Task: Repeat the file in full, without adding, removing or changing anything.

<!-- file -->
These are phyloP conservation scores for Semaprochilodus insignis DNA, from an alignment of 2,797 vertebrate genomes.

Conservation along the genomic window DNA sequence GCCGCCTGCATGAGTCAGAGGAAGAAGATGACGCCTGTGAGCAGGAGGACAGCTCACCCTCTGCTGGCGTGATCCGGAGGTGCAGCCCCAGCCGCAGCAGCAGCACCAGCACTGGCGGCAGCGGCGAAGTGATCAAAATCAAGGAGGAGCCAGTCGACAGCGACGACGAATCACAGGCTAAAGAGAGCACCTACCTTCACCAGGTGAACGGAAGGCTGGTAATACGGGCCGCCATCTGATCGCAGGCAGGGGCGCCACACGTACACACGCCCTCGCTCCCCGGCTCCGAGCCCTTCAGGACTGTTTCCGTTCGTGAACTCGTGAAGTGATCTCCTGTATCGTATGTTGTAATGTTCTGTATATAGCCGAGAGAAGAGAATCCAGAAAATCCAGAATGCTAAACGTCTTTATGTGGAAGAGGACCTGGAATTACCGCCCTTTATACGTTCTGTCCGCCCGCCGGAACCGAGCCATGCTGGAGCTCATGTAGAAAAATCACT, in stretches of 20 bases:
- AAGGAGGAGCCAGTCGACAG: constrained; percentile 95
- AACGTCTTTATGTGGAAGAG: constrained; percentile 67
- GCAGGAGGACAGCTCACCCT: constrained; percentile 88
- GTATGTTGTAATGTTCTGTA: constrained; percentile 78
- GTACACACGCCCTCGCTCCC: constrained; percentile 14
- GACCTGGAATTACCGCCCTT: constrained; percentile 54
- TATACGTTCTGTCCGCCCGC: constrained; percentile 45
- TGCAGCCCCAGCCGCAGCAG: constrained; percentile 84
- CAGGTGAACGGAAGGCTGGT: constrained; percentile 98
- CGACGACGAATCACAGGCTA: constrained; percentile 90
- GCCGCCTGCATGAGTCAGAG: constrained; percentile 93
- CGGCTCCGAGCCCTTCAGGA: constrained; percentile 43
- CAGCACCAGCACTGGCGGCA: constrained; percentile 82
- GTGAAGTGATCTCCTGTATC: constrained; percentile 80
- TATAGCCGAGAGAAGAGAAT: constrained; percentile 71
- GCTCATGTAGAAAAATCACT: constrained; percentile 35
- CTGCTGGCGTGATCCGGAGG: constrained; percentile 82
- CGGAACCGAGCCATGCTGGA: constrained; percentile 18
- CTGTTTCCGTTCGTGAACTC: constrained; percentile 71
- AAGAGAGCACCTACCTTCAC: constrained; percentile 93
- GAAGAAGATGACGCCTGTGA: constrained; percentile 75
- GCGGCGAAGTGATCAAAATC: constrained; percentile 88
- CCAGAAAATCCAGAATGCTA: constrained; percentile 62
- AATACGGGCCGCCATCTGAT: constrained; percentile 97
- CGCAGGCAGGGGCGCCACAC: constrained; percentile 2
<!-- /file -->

These are phyloP conservation scores for Semaprochilodus insignis DNA, from an alignment of 2,797 vertebrate genomes.

Conservation along the genomic window DNA sequence GCCGCCTGCATGAGTCAGAGGAAGAAGATGACGCCTGTGAGCAGGAGGACAGCTCACCCTCTGCTGGCGTGATCCGGAGGTGCAGCCCCAGCCGCAGCAGCAGCACCAGCACTGGCGGCAGCGGCGAAGTGATCAAAATCAAGGAGGAGCCAGTCGACAGCGACGACGAATCACAGGCTAAAGAGAGCACCTACCTTCACCAGGTGAACGGAAGGCTGGTAATACGGGCCGCCATCTGATCGCAGGCAGGGGCGCCACACGTACACACGCCCTCGCTCCCCGGCTCCGAGCCCTTCAGGACTGTTTCCGTTCGTGAACTCGTGAAGTGATCTCCTGTATCGTATGTTGTAATGTTCTGTATATAGCCGAGAGAAGAGAATCCAGAAAATCCAGAATGCTAAACGTCTTTATGTGGAAGAGGACCTGGAATTACCGCCCTTTATACGTTCTGTCCGCCCGCCGGAACCGAGCCATGCTGGAGCTCATGTAGAAAAATCACT, in stretches of 20 bases:
- AAGGAGGAGCCAGTCGACAG: constrained; percentile 95
- AACGTCTTTATGTGGAAGAG: constrained; percentile 67
- GCAGGAGGACAGCTCACCCT: constrained; percentile 88
- GTATGTTGTAATGTTCTGTA: constrained; percentile 78
- GTACACACGCCCTCGCTCCC: constrained; percentile 14
- GACCTGGAATTACCGCCCTT: constrained; percentile 54
- TATACGTTCTGTCCGCCCGC: constrained; percentile 45
- TGCAGCCCCAGCCGCAGCAG: constrained; percentile 84
- CAGGTGAACGGAAGGCTGGT: constrained; percentile 98
- CGACGACGAATCACAGGCTA: constrained; percentile 90
- GCCGCCTGCATGAGTCAGAG: constrained; percentile 93
- CGGCTCCGAGCCCTTCAGGA: constrained; percentile 43
- CAGCACCAGCACTGGCGGCA: constrained; percentile 82
- GTGAAGTGATCTCCTGTATC: constrained; percentile 80
- TATAGCCGAGAGAAGAGAAT: constrained; percentile 71
- GCTCATGTAGAAAAATCACT: constrained; percentile 35
- CTGCTGGCGTGATCCGGAGG: constrained; percentile 82
- CGGAACCGAGCCATGCTGGA: constrained; percentile 18
- CTGTTTCCGTTCGTGAACTC: constrained; percentile 71
- AAGAGAGCACCTACCTTCAC: constrained; percentile 93
- GAAGAAGATGACGCCTGTGA: constrained; percentile 75
- GCGGCGAAGTGATCAAAATC: constrained; percentile 88
- CCAGAAAATCCAGAATGCTA: constrained; percentile 62
- AATACGGGCCGCCATCTGAT: constrained; percentile 97
- CGCAGGCAGGGGCGCCACAC: constrained; percentile 2